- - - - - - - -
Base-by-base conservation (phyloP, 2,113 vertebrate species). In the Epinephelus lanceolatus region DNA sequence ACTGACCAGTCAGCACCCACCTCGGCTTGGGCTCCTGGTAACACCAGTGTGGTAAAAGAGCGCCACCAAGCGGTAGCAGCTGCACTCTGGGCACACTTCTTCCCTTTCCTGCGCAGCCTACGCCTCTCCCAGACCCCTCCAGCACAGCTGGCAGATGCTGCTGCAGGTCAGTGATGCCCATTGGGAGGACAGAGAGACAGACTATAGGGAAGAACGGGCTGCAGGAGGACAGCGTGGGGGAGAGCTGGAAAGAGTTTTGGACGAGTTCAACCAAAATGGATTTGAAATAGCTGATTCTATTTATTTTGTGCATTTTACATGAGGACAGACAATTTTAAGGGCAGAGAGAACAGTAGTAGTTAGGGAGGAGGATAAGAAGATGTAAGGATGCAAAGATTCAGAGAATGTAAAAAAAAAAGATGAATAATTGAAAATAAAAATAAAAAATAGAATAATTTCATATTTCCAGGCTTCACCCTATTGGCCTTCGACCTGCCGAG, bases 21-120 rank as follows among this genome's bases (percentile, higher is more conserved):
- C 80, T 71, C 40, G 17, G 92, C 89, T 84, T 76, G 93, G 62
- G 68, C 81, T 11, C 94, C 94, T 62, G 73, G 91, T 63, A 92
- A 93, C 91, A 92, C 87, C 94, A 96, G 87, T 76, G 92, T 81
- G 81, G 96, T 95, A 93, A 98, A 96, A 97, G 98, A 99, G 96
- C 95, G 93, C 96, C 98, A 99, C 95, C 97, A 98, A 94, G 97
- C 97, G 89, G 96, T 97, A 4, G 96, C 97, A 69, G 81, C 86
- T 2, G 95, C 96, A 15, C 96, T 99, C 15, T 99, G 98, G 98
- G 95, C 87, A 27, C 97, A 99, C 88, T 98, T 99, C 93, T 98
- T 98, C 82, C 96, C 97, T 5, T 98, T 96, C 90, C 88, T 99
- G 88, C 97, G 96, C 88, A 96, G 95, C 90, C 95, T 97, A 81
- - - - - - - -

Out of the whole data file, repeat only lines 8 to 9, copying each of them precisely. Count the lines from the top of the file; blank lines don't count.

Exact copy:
- T 2, G 95, C 96, A 15, C 96, T 99, C 15, T 99, G 98, G 98
- G 95, C 87, A 27, C 97, A 99, C 88, T 98, T 99, C 93, T 98